Vianney Missumbi | September 14, 2020
Thirty candidates wanted to participate in the Best Husband Contest, hosted in Koudougou, a community in the Centre West Region of Burkina Faso. In order to win this symbolic title, the contestants were required to respond to questions about how a man can support his wife or partner with maternal and newborn health.
The Best Husband contest was the brainchild of staff at Farm Radio International, and intended as a fun activity to raise awareness about the role of men in maternal, newborn, and child health. To participate, contestants registered over the radio. A selection panel visited contestants’ families to question them before choosing the final candidates. The final round of the contest was held in public in the form of a “jeu public” or “public game.”
This radio format is unique to Burkina Faso. Taking place as a community event, the entire population of an area gathers together to discuss an important topic. (Note: This activity took place prior to the COVID-19 pandemic, and would need some modifications to take place today.)
During a public game, questions are posed to the participants in order to determine the winner of the game. While public games are live events, they can be broadcast over the airwaves to reach an even wider audience. The Best Husband contest was broadcast on Radio Palabre in Koudougou, a Farm Radio partner.
Kabore Pidi Arouna is a farmer and bike repair person in Doulou, a village located 12 km from Koudougou. He is a husband and father to nine children—and was among the contestants.
When the selection panel visited his community and household, his wife described her husband’s good habits. His neighbours testified to the same.
The day of the finale was rainy and Mr. Arouna was one of the three finalists. He responded well to the questions during the finale quiz. As the final challenge, he had to write a song to raise awareness about maternal health, which he sang during the live broadcast.
In the end, he was the winner.
Happy with the result, he says, “I decided to participate in the Best Husband Contest to become informed and to learn more about the health of mothers and children.”
Mr. Arouna is known in Doulou as a community leader. “I was interested in questions about the health of mothers and children well before the contest,” he says. “I have the conviction that if everyone in the world had good information, we would know a better, more peaceful social climate in our community.”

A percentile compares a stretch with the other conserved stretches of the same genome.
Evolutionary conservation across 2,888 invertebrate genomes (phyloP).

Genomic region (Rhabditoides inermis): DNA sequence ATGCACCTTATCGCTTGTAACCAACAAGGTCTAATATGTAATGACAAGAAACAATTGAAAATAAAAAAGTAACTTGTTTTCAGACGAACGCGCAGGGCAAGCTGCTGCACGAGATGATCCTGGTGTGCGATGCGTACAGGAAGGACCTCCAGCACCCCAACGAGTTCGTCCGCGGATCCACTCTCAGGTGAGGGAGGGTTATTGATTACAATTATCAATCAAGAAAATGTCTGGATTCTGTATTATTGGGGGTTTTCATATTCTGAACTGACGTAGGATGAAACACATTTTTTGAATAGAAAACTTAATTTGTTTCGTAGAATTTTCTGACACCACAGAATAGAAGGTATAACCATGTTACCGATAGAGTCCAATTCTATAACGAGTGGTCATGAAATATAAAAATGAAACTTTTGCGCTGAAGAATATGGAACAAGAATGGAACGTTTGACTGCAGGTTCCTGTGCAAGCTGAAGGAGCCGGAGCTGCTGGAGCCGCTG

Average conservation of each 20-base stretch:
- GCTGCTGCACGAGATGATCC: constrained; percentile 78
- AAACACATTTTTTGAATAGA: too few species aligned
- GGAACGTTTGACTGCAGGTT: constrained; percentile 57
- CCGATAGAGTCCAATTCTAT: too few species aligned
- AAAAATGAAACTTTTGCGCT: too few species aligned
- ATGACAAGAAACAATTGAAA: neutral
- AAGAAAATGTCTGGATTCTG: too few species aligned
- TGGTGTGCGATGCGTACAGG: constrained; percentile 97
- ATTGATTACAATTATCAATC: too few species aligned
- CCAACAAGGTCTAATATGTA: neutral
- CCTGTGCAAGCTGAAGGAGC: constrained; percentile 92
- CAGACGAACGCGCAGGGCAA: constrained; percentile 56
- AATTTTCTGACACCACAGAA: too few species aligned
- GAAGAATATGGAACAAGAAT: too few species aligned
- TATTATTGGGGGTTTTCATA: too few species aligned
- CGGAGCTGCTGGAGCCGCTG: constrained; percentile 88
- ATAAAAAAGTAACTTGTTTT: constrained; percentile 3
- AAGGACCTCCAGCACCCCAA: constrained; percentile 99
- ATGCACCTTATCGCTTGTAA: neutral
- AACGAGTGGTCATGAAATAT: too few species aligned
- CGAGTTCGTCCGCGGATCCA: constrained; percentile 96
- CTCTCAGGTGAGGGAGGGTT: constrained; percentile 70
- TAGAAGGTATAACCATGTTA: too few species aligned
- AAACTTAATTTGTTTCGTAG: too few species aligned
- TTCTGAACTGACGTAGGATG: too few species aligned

He says the Best Husband Contest is a good idea because it allows contestants and listeners to evaluate their knowledge of the topic—and those who don’t value the health of mothers and infants might begin to change their minds.
When Mr. Arouna returned to Doulou with the title of “Best Husband”—and the bicycle he won as the top prize—he was front page news. Youth now ask him questions so that they can learn from him. He sees one of his duties as a community leader as educating both his peers and youths on becoming better involved in the health of mothers, newborns, and children. It’s a noble responsibility, he says.
Mr. Arouna now meets regularly with 12 youth of different genders and backgrounds to talk about maternal and infant health. The youth are more concerned than before, especially thanks to the radio, an essential tool for creating awareness at scale, according to Mr. Harouna.
He suggested that the Best Husband Contest should be organized in all villages in order to draw the attention of the whole population to maternal, newborn, and child health.
This story was originally published on the Farm Radio International websites and describes our work as part of the Programme d’amélioration de la santé des mères et des enfants – Phase 2 (PASME2), implemented by WUSC (World University Service of Canada) with funding from Global Affairs Canada. These activities took place prior to the COVID-19 pandemic. To learn more about the work of Farm Radio International, go to: www.farmradio.org/news